Xu Xiang, the Chinese hedge fund manager detained in the wake of the country’s stock market crash in 2015, was sentenced on Monday to five and a half years’ imprisonment for market manipulation.
As general manager of Shanghai-based Zexi Investment, Xu earned nicknames such as “Hedge Fund Brother No.1” and “China’s Carl Icahn” in local media. He was detained in November 2015.
Between 2010 and 2015, he colluded with 13 listed companies in driving up their share prices, using non-public information to make huge profits, Qingdao Intermediate People’s Court, in the eastern province of Shandong, said in a statement on its official microblog.
Xu, and two other accomplices, pleaded guilty to manipulating the market, according to the statement.
China’s stock market tumbled over 40 percent in the summer of 2015, sending shockwaves across global financial markets.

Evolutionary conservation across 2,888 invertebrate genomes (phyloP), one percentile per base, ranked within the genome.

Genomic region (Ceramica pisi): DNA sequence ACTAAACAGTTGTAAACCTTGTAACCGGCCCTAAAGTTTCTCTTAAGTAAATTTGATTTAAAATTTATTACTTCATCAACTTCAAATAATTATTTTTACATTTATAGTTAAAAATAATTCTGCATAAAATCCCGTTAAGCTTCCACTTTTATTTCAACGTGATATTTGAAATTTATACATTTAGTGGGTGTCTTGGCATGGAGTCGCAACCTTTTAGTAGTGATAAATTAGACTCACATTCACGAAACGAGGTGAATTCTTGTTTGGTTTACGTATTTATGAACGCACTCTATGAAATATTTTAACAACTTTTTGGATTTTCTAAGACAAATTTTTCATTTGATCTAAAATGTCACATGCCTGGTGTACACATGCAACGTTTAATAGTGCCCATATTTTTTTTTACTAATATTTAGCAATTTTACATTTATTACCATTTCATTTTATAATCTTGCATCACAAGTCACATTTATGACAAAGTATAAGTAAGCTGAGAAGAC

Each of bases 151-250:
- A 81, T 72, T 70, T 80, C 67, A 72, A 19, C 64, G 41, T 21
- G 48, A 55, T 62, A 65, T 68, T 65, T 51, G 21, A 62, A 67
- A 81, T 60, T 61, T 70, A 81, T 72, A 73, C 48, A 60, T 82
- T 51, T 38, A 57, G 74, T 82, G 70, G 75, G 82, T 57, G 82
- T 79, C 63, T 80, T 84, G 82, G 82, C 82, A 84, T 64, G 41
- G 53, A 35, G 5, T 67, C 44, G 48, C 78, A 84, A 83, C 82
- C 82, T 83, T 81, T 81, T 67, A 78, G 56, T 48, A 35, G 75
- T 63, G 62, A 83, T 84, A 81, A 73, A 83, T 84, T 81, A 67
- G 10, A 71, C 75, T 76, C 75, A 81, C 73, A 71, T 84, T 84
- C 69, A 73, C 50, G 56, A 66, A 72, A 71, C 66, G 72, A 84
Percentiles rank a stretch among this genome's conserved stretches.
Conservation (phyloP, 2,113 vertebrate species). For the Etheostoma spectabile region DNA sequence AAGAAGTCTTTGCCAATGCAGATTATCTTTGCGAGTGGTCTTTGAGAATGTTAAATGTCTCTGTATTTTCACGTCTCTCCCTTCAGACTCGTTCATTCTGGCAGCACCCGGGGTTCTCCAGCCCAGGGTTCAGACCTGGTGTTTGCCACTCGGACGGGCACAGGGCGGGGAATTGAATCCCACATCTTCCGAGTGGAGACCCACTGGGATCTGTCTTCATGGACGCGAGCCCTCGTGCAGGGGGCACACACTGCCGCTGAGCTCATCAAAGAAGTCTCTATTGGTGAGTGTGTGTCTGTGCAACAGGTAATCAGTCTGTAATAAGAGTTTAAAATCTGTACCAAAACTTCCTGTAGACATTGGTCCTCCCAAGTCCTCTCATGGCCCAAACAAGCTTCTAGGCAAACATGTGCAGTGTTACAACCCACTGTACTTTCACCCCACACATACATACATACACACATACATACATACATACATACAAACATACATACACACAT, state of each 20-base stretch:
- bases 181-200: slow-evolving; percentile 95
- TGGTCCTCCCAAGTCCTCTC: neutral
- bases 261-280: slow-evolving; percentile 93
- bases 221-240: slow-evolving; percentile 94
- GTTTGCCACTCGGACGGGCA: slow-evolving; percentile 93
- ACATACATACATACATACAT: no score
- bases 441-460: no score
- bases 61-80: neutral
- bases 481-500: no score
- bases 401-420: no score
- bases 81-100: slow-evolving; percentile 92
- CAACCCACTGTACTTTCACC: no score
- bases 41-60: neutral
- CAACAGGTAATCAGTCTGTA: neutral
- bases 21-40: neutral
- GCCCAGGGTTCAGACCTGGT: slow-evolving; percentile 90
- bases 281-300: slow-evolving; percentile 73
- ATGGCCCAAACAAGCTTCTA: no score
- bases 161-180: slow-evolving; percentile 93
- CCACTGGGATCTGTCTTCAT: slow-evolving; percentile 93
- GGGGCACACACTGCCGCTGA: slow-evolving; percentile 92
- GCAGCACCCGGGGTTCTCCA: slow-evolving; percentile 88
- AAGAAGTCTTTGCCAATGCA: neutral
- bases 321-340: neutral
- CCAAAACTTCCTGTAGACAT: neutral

Chinese authorities blamed market manipulation and “malicious” trading in stock futures for stoking share volatility, and launched investigations that netted journalists, senior brokerage executives, foreign and local hedge fund managers and even securities regulators.
The Chinese financial news website Caixin said at the time of his arrest that the low-profile Xu had been respected “as a legendary punter with a knack for successfully timing investment moves according to volatile stock market swings”.
It said his funds had scored annual yields of 160 to 323 percent as of October 2015.